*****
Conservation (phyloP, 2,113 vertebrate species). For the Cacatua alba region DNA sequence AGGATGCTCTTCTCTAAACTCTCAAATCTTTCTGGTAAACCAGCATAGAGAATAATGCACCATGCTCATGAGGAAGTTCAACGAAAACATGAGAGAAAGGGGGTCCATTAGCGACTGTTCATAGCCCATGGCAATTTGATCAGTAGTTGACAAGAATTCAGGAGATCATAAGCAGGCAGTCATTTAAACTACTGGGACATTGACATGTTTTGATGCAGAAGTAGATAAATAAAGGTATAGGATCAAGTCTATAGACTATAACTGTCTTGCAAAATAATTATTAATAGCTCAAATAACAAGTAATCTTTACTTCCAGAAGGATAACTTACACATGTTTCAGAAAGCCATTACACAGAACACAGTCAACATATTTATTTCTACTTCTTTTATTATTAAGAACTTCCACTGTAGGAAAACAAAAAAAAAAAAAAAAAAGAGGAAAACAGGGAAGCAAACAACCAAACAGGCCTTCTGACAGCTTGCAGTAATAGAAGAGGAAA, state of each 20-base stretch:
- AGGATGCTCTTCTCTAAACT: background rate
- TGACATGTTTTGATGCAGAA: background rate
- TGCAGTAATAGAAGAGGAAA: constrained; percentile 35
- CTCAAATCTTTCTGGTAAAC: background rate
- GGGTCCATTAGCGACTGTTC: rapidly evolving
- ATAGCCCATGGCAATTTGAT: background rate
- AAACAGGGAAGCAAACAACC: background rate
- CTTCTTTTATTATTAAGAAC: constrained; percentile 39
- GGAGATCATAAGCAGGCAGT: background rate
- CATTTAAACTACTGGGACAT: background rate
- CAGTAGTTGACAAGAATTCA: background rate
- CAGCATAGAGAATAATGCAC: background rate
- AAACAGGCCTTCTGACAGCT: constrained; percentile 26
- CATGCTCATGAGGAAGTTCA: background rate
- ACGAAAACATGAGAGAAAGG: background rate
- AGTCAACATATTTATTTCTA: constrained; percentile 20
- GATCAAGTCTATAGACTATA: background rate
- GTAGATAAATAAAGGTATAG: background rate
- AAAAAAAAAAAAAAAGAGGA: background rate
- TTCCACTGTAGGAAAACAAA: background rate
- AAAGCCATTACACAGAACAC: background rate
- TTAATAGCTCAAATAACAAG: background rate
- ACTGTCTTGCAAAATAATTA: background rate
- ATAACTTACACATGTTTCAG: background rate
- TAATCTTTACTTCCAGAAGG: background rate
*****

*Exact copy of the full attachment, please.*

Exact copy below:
Conservation (phyloP, 2,113 vertebrate species). For the Cacatua alba region DNA sequence AGGATGCTCTTCTCTAAACTCTCAAATCTTTCTGGTAAACCAGCATAGAGAATAATGCACCATGCTCATGAGGAAGTTCAACGAAAACATGAGAGAAAGGGGGTCCATTAGCGACTGTTCATAGCCCATGGCAATTTGATCAGTAGTTGACAAGAATTCAGGAGATCATAAGCAGGCAGTCATTTAAACTACTGGGACATTGACATGTTTTGATGCAGAAGTAGATAAATAAAGGTATAGGATCAAGTCTATAGACTATAACTGTCTTGCAAAATAATTATTAATAGCTCAAATAACAAGTAATCTTTACTTCCAGAAGGATAACTTACACATGTTTCAGAAAGCCATTACACAGAACACAGTCAACATATTTATTTCTACTTCTTTTATTATTAAGAACTTCCACTGTAGGAAAACAAAAAAAAAAAAAAAAAAGAGGAAAACAGGGAAGCAAACAACCAAACAGGCCTTCTGACAGCTTGCAGTAATAGAAGAGGAAA, state of each 20-base stretch:
- AGGATGCTCTTCTCTAAACT: background rate
- TGACATGTTTTGATGCAGAA: background rate
- TGCAGTAATAGAAGAGGAAA: constrained; percentile 35
- CTCAAATCTTTCTGGTAAAC: background rate
- GGGTCCATTAGCGACTGTTC: rapidly evolving
- ATAGCCCATGGCAATTTGAT: background rate
- AAACAGGGAAGCAAACAACC: background rate
- CTTCTTTTATTATTAAGAAC: constrained; percentile 39
- GGAGATCATAAGCAGGCAGT: background rate
- CATTTAAACTACTGGGACAT: background rate
- CAGTAGTTGACAAGAATTCA: background rate
- CAGCATAGAGAATAATGCAC: background rate
- AAACAGGCCTTCTGACAGCT: constrained; percentile 26
- CATGCTCATGAGGAAGTTCA: background rate
- ACGAAAACATGAGAGAAAGG: background rate
- AGTCAACATATTTATTTCTA: constrained; percentile 20
- GATCAAGTCTATAGACTATA: background rate
- GTAGATAAATAAAGGTATAG: background rate
- AAAAAAAAAAAAAAAGAGGA: background rate
- TTCCACTGTAGGAAAACAAA: background rate
- AAAGCCATTACACAGAACAC: background rate
- TTAATAGCTCAAATAACAAG: background rate
- ACTGTCTTGCAAAATAATTA: background rate
- ATAACTTACACATGTTTCAG: background rate
- TAATCTTTACTTCCAGAAGG: background rate